By Mail Shark
Tracking the return on your auto repair shop’s direct mail marketing can be a challenge. One tool that can give you a tremendous amount of transparency into your direct mail ROI and that I recommend almost 100% of the time is call tracking.
For those of you who aren’t familiar with what call tracking is and how it works, it involves putting a unique phone number on your direct mail that isn’t used anywhere else. When someone calls the number, it forwards immediately and seamlessly to your main phone line. This gives you the ability to track and record all phone calls from this special number, in turn giving you some transparency into how your direct mail marketing is performing.
There are of course many other nuances, capabilities, and uses for call tracking that you can learn about from companies like CallRail or Conversa, just to name a few.
That said, it’s critical you understand call tracking is NOT the be-all end-all when it comes to determining how well your direct mail marketing is working. If this were the case, you’d have to assume that 100% of every new repair order you get calls directly from your mailer. However, we all know this will never be the case. Here are a few reasons why.
Your Online Presence
Before they consider using you repair shop, many prospects will go online to check out your website. If a customer lands on your website – assuming you aren’t using a PURL (Personalized URL), which is almost never the case with most auto repair shops – they do their research and then call your shop from the phone number on your website. In this situation, you immediately lose insight on how they heard about you.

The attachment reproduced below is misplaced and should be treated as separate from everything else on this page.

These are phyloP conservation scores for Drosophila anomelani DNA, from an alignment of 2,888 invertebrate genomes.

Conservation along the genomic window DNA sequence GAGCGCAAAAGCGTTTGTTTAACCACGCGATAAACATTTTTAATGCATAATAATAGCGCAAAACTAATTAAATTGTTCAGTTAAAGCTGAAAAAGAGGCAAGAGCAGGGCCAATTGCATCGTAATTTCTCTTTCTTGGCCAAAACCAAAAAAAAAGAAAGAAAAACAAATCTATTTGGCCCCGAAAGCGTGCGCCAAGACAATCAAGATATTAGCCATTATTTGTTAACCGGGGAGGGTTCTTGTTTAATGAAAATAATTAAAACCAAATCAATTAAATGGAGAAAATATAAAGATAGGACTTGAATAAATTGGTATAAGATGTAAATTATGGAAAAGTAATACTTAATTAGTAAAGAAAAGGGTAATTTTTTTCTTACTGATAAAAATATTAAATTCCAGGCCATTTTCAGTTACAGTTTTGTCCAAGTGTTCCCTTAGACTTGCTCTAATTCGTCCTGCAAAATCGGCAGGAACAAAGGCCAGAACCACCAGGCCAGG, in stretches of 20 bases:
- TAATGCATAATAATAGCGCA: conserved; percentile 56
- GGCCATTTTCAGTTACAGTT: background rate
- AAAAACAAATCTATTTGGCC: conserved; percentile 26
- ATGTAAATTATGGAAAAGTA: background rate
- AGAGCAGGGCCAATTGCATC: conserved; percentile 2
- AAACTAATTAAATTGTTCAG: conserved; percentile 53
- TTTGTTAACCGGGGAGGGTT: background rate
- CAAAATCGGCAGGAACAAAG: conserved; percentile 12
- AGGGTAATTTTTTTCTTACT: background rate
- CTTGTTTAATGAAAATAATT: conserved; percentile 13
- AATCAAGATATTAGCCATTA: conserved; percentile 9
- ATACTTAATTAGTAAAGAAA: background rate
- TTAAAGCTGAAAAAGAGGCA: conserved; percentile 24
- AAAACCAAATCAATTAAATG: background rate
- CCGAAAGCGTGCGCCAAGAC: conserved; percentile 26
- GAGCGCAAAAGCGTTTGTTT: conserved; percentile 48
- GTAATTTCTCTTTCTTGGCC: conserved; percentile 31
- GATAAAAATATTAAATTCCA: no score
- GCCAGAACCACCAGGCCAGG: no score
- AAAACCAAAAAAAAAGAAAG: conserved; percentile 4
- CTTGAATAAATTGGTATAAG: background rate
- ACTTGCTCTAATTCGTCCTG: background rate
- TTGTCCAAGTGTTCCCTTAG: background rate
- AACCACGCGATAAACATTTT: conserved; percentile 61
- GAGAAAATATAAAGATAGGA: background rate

Customers are also reading your online reviews, whether on social media or review sites. Sites like Demandforce, SureCritic, Carfax, Repair Pal, Facebook, Yelp, Yellow Pages, etc. all have your shop’s contact details, including your phone number. Any call from customers who used these sites removes transparency on how they heard about you.
Our auto repair shop clients consistently tell us customers will just stop by their shop with their direct mail piece in hand. I’m not just talking about quick lube shops that are based on walk-in traffic. I’m talking about general and specialty auto repair shops. It’s great when customers have your mailer with them, because you can attribute these customers to your direct mail marketing. However, this won’t be reflected in your call tracking, which is another reason call tracking isn’t the be-all end-all when determining ROI.
Online Appointment Scheduling
More and more auto repair shops are offering online appointment scheduling. We like to position these shops as being easy to work with, and part of that is promoting their online appointment scheduling. We include verbiage on our direct mail pieces to inform customers they can conveniently schedule online, and most times we accompany this with a QR code that brings them directly to the appointment scheduling page.
This is similar to my first point regarding your online presence and website. However, I also want to point out this specific example because in these cases, we’re actively pushing people to go online to schedule their repair or maintenance service, thus losing transparency from call tracking.